Should I Go Through His Phone?

I scoured Covenant Eyes reports, analyzed text messages, noted YouTube recommendations, and watch him out of the corner of my eye every time we walked past a woman in public. I needed to know what was going on. I needed to feel safe. 

I didn't like invading his privacy, sneaking around trying to catch him in his acting out, or even hoping to find evidence of his problematic sexual behaviors, but it felt worse not knowing. I couldn't stand it. 

I found things from to time, but he always had an explanation. Sometimes the evidence was overwhelming, cut and dry, but I never left a conversation about said evidence without some kind of doubt in my mind. I wanted to believe he wasn't doing what he was doing. I wanted to trust him.

Information is vital to the power balance of a relationship and to our ability to trust each other. One partner withholding information that impacts or could impact the other makes the relationship unsafe. It is NORMAL to try to find safety by seeking out information, especially after betrayal. 

It is HOW we get the information that can either cause a pain that leads to more pain or a pain that leads to healing. Clients often wonder if or how they should try to find out the truth of about their partner's sexual acting out. Most are having many conversations with their partner asking question after question. Yet with the habitual deception involved in hiding problematic sexual behavior, 70% of partners in a study reported that at least one additional disclosure was made after initial disclosure, even if the partner was told they now knew everything.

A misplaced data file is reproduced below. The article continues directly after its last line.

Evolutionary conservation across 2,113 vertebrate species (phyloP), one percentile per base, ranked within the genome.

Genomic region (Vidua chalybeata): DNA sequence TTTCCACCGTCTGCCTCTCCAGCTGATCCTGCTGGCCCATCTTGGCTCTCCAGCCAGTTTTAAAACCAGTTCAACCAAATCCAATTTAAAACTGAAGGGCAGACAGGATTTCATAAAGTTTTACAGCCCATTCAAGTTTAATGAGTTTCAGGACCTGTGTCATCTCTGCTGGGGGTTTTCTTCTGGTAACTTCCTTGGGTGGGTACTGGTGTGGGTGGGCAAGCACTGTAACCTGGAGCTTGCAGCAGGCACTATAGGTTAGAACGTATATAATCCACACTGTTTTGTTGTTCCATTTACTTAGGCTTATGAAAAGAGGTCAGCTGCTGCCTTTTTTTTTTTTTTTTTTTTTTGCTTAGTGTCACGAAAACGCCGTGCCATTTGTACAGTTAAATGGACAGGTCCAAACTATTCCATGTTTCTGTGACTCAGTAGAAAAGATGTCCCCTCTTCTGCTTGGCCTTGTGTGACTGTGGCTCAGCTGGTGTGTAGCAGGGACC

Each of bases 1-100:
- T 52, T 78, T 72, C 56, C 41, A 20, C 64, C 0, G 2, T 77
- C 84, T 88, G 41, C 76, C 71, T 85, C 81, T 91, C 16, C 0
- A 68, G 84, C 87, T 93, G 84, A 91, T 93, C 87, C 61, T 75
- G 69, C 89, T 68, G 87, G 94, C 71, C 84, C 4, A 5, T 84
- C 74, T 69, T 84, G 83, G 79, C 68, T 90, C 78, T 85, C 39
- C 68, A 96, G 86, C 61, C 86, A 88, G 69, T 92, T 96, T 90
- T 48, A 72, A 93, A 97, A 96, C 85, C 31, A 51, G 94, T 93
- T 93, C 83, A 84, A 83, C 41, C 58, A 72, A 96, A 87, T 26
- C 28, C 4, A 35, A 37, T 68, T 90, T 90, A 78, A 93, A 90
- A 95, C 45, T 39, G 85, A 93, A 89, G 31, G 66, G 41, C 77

Unfortunately, each time new information is revealed, it magnifies the trauma caused to the partner after the initial discovery of the addiction. Not only that, but being able to fully process what you are hearing in the midst of an unplanned disclosure is very difficult. You are likely to revisit the information repeatedly for an indeterminate amount of time. 

There is a better way, a way that can lead to healing for both the betrayed partner and the discloser. In fact, 90.5% of couples believe they benefitted from participating, and 81% believed the personal and relationship benefits far outweighed the harm of hearing/sharing the painful information. Those are really good odds!

This "better way" is a professionally-guided Full Disclosure. If you want to stop searching, pleading, scouring and questioning, consider a Full Disclosure. You can create a space where the whole truth can be revealed with the least traumatic impact, that truth can be part of ongoing recovery for both of you, and you can have the comfort of a polygraph confirming truth instead of acting as a human polygraph. 

If you would like to learn more about Full Disclosure, follow this link.